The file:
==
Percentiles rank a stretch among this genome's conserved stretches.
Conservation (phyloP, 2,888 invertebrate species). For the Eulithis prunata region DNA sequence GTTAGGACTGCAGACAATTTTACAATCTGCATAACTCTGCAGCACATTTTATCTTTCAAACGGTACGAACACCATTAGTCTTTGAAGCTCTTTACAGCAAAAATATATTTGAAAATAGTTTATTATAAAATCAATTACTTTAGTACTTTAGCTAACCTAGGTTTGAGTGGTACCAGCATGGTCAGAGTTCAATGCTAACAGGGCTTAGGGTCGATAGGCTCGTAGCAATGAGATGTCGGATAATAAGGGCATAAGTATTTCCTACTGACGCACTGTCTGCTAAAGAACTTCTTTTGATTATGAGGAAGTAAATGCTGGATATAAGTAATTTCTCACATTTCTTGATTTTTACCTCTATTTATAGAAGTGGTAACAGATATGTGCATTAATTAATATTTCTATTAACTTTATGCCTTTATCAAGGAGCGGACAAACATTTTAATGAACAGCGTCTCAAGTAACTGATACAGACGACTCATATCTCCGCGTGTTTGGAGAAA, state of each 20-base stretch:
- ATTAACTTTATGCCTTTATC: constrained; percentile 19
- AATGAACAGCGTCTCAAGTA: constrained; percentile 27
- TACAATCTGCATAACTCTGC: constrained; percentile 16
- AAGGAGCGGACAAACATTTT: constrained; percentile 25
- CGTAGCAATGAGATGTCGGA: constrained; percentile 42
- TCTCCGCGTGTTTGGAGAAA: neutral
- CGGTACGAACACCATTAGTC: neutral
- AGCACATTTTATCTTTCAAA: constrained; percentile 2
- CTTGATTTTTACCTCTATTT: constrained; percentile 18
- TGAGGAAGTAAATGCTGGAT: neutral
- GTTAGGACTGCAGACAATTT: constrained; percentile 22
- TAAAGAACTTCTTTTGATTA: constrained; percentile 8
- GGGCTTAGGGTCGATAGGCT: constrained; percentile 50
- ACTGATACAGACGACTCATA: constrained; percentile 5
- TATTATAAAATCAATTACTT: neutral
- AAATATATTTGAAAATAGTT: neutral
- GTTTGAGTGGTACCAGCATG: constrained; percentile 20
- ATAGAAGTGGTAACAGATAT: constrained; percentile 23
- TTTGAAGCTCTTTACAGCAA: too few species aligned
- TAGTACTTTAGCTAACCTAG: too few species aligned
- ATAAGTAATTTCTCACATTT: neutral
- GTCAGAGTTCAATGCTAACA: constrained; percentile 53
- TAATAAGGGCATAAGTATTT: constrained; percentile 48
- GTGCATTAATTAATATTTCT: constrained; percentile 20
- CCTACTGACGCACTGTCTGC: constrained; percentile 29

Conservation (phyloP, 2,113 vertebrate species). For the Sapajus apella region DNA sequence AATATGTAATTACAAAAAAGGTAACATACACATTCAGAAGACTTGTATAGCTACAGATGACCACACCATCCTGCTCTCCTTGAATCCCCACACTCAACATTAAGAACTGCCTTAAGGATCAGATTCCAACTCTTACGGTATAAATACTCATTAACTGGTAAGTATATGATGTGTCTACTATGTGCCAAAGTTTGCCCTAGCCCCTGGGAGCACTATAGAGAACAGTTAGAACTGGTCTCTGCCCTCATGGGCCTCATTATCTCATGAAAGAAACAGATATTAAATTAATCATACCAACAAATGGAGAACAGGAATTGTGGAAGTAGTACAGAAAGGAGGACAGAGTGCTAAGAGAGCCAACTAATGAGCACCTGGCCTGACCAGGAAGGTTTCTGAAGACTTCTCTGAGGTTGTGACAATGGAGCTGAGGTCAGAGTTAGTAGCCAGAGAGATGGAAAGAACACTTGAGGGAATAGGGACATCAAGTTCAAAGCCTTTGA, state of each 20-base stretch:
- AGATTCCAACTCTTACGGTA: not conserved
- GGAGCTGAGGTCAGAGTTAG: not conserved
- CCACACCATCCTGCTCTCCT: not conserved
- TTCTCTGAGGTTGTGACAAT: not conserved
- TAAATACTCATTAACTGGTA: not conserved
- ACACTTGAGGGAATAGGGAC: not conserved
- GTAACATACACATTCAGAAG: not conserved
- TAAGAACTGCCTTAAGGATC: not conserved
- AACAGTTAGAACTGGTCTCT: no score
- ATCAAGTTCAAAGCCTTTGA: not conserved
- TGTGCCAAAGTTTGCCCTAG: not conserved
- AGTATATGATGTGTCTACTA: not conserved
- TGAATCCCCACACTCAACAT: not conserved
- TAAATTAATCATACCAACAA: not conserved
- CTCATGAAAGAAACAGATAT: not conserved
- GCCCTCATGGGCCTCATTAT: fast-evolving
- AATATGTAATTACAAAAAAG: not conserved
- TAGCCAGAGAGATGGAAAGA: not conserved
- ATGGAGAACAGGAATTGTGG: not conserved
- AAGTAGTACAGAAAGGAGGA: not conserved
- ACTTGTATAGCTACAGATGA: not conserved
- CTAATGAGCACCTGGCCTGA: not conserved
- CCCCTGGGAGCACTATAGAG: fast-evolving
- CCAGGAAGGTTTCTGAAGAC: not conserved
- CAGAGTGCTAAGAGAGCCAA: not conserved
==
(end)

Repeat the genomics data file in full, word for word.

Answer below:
Percentiles rank a stretch among this genome's conserved stretches.
Conservation (phyloP, 2,888 invertebrate species). For the Eulithis prunata region DNA sequence GTTAGGACTGCAGACAATTTTACAATCTGCATAACTCTGCAGCACATTTTATCTTTCAAACGGTACGAACACCATTAGTCTTTGAAGCTCTTTACAGCAAAAATATATTTGAAAATAGTTTATTATAAAATCAATTACTTTAGTACTTTAGCTAACCTAGGTTTGAGTGGTACCAGCATGGTCAGAGTTCAATGCTAACAGGGCTTAGGGTCGATAGGCTCGTAGCAATGAGATGTCGGATAATAAGGGCATAAGTATTTCCTACTGACGCACTGTCTGCTAAAGAACTTCTTTTGATTATGAGGAAGTAAATGCTGGATATAAGTAATTTCTCACATTTCTTGATTTTTACCTCTATTTATAGAAGTGGTAACAGATATGTGCATTAATTAATATTTCTATTAACTTTATGCCTTTATCAAGGAGCGGACAAACATTTTAATGAACAGCGTCTCAAGTAACTGATACAGACGACTCATATCTCCGCGTGTTTGGAGAAA, state of each 20-base stretch:
- ATTAACTTTATGCCTTTATC: constrained; percentile 19
- AATGAACAGCGTCTCAAGTA: constrained; percentile 27
- TACAATCTGCATAACTCTGC: constrained; percentile 16
- AAGGAGCGGACAAACATTTT: constrained; percentile 25
- CGTAGCAATGAGATGTCGGA: constrained; percentile 42
- TCTCCGCGTGTTTGGAGAAA: neutral
- CGGTACGAACACCATTAGTC: neutral
- AGCACATTTTATCTTTCAAA: constrained; percentile 2
- CTTGATTTTTACCTCTATTT: constrained; percentile 18
- TGAGGAAGTAAATGCTGGAT: neutral
- GTTAGGACTGCAGACAATTT: constrained; percentile 22
- TAAAGAACTTCTTTTGATTA: constrained; percentile 8
- GGGCTTAGGGTCGATAGGCT: constrained; percentile 50
- ACTGATACAGACGACTCATA: constrained; percentile 5
- TATTATAAAATCAATTACTT: neutral
- AAATATATTTGAAAATAGTT: neutral
- GTTTGAGTGGTACCAGCATG: constrained; percentile 20
- ATAGAAGTGGTAACAGATAT: constrained; percentile 23
- TTTGAAGCTCTTTACAGCAA: too few species aligned
- TAGTACTTTAGCTAACCTAG: too few species aligned
- ATAAGTAATTTCTCACATTT: neutral
- GTCAGAGTTCAATGCTAACA: constrained; percentile 53
- TAATAAGGGCATAAGTATTT: constrained; percentile 48
- GTGCATTAATTAATATTTCT: constrained; percentile 20
- CCTACTGACGCACTGTCTGC: constrained; percentile 29

Conservation (phyloP, 2,113 vertebrate species). For the Sapajus apella region DNA sequence AATATGTAATTACAAAAAAGGTAACATACACATTCAGAAGACTTGTATAGCTACAGATGACCACACCATCCTGCTCTCCTTGAATCCCCACACTCAACATTAAGAACTGCCTTAAGGATCAGATTCCAACTCTTACGGTATAAATACTCATTAACTGGTAAGTATATGATGTGTCTACTATGTGCCAAAGTTTGCCCTAGCCCCTGGGAGCACTATAGAGAACAGTTAGAACTGGTCTCTGCCCTCATGGGCCTCATTATCTCATGAAAGAAACAGATATTAAATTAATCATACCAACAAATGGAGAACAGGAATTGTGGAAGTAGTACAGAAAGGAGGACAGAGTGCTAAGAGAGCCAACTAATGAGCACCTGGCCTGACCAGGAAGGTTTCTGAAGACTTCTCTGAGGTTGTGACAATGGAGCTGAGGTCAGAGTTAGTAGCCAGAGAGATGGAAAGAACACTTGAGGGAATAGGGACATCAAGTTCAAAGCCTTTGA, state of each 20-base stretch:
- AGATTCCAACTCTTACGGTA: not conserved
- GGAGCTGAGGTCAGAGTTAG: not conserved
- CCACACCATCCTGCTCTCCT: not conserved
- TTCTCTGAGGTTGTGACAAT: not conserved
- TAAATACTCATTAACTGGTA: not conserved
- ACACTTGAGGGAATAGGGAC: not conserved
- GTAACATACACATTCAGAAG: not conserved
- TAAGAACTGCCTTAAGGATC: not conserved
- AACAGTTAGAACTGGTCTCT: no score
- ATCAAGTTCAAAGCCTTTGA: not conserved
- TGTGCCAAAGTTTGCCCTAG: not conserved
- AGTATATGATGTGTCTACTA: not conserved
- TGAATCCCCACACTCAACAT: not conserved
- TAAATTAATCATACCAACAA: not conserved
- CTCATGAAAGAAACAGATAT: not conserved
- GCCCTCATGGGCCTCATTAT: fast-evolving
- AATATGTAATTACAAAAAAG: not conserved
- TAGCCAGAGAGATGGAAAGA: not conserved
- ATGGAGAACAGGAATTGTGG: not conserved
- AAGTAGTACAGAAAGGAGGA: not conserved
- ACTTGTATAGCTACAGATGA: not conserved
- CTAATGAGCACCTGGCCTGA: not conserved
- CCCCTGGGAGCACTATAGAG: fast-evolving
- CCAGGAAGGTTTCTGAAGAC: not conserved
- CAGAGTGCTAAGAGAGCCAA: not conserved